KoreAm Campaign

September 3, 2008

"We're hoping with the readers' help, it will help sustain us through next year through this recession we're having," Ryu said. He said advertisers expect things to get worse before they get better, but things should start looking up in a year and a half.

Things are not easy in the magazine biz, since publishing a magazine is expensive and people may be reluctant to subscribe when they can get stuff for free online, or get crappy mainstream magazines for really cheap.  

Ryu told me that he doesn't know what's going to happen to the magazine, but he hopes with the public's help, they will get through 2008-2009 and hopefully, the economy will improve. It's also possible they will need to make more cuts. But "it's not like we're going to close the doors tomorrow," he said. Ryu started KoreAm 18 years ago with three staffers; Audrey launched 5 years ago.

Ryu said the web campaign, which launched less than 2 weeks ago, has already brought in about $1,500 in direct donations and 100 subscribers. That's pretty good.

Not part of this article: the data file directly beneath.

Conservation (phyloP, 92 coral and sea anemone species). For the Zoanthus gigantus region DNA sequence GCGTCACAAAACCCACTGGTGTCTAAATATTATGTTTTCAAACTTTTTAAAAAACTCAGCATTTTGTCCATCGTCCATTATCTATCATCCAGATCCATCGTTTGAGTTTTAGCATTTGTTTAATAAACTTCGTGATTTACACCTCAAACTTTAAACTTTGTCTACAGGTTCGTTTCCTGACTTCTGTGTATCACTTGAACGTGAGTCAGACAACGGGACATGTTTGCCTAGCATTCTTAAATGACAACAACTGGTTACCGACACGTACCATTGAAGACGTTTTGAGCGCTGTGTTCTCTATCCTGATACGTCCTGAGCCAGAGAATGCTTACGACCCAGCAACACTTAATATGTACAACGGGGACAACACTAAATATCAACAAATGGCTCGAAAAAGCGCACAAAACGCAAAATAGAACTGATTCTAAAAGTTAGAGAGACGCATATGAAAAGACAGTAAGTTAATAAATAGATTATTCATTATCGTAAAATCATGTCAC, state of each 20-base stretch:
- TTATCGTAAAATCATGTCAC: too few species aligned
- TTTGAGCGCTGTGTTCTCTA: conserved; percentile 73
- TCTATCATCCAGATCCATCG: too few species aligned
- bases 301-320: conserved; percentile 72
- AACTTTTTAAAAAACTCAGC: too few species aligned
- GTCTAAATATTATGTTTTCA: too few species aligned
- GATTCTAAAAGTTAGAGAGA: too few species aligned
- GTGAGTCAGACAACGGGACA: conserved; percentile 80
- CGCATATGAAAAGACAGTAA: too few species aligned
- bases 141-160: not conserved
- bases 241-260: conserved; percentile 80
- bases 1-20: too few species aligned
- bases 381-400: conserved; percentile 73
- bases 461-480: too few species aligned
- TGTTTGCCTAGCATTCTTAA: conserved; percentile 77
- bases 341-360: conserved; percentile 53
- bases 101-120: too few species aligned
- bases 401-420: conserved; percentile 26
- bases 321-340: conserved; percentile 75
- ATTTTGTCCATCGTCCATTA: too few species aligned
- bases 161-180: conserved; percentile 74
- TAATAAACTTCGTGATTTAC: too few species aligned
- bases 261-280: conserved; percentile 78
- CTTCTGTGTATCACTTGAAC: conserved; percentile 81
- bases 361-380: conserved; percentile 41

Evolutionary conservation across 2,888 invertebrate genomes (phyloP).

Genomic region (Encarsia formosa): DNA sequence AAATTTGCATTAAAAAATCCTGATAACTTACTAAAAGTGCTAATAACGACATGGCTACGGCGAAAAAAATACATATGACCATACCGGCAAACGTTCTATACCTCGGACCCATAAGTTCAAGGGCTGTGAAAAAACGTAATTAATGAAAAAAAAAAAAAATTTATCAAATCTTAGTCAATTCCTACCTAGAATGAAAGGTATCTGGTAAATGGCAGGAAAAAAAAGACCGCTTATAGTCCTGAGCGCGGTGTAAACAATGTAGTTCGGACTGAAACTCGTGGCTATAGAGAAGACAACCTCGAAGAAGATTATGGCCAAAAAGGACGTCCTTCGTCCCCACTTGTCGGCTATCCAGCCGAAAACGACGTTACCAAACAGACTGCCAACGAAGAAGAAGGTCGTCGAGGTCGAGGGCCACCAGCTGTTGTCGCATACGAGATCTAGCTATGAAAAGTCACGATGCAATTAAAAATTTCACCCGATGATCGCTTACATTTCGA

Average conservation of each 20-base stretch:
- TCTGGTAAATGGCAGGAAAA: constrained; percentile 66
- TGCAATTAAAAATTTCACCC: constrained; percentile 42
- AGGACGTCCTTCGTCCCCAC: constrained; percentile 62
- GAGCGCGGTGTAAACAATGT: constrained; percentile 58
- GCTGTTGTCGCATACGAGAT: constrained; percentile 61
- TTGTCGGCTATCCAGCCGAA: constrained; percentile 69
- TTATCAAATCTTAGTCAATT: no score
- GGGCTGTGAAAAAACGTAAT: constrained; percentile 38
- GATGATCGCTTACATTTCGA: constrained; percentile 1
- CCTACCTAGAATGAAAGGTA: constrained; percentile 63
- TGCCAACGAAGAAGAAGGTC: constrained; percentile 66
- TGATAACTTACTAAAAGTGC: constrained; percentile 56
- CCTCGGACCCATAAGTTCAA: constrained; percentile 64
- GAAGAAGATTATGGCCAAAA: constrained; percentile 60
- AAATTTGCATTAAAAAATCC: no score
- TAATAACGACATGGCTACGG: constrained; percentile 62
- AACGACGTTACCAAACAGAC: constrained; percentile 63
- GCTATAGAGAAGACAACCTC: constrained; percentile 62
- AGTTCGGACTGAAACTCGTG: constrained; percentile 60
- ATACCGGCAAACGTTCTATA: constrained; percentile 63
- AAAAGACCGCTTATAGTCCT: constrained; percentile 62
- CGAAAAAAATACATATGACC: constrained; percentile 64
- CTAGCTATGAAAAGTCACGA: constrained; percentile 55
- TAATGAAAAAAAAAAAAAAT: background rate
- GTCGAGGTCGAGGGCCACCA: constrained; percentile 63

He said their goal is to get 2,000 subscribers in the next three months, and added that there are a lot of unpaid subscribers who could step up now to support.

This sort of thing is happening industry-wide in print media, as online content has increased and the economy has gotten worse. For relatively small Asian American publications like KoreAm and Audrey, they've been able to sustain themselves over the years from advertising, fundraisers and subscribers.

I'm curious if there are Hyphen readers out there who are KoreAm or Audrey readers/subscribers, and if so, what you think about this situation and also what you think about the magazines.


Momo Chang

Senior Contributing Editor

Momo Chang is the Content Manager at the Center for Asian American Media, and freelances for magazines, online publications, and weeklies. Her writings focus on Asian American communities, communities of color, and youth culture. She is a former staff writer at the Oakland Tribune. Her stories range from uncovering working conditions in nail salons, to stories about “invisible minorities” like Tongan youth and Iu Mien farmers. She has freelances The New York Times, WIRED, and East Bay Express, among other publications.



i saw this coming. the content, layout, and relativeness is very narrow. i first heard of this pub from mainstream interview and it was bland. audrey rep was in audible and dry, for me a window. gave it a chance and ordered several back and current issue. personally, there was an lifestyle, ethnic and visual age disconnect very finely drawn out. basically, it mirroed a korean cutesy pub translated to english. blah, blah, blah. can not relate, lived in the US for over 20 years.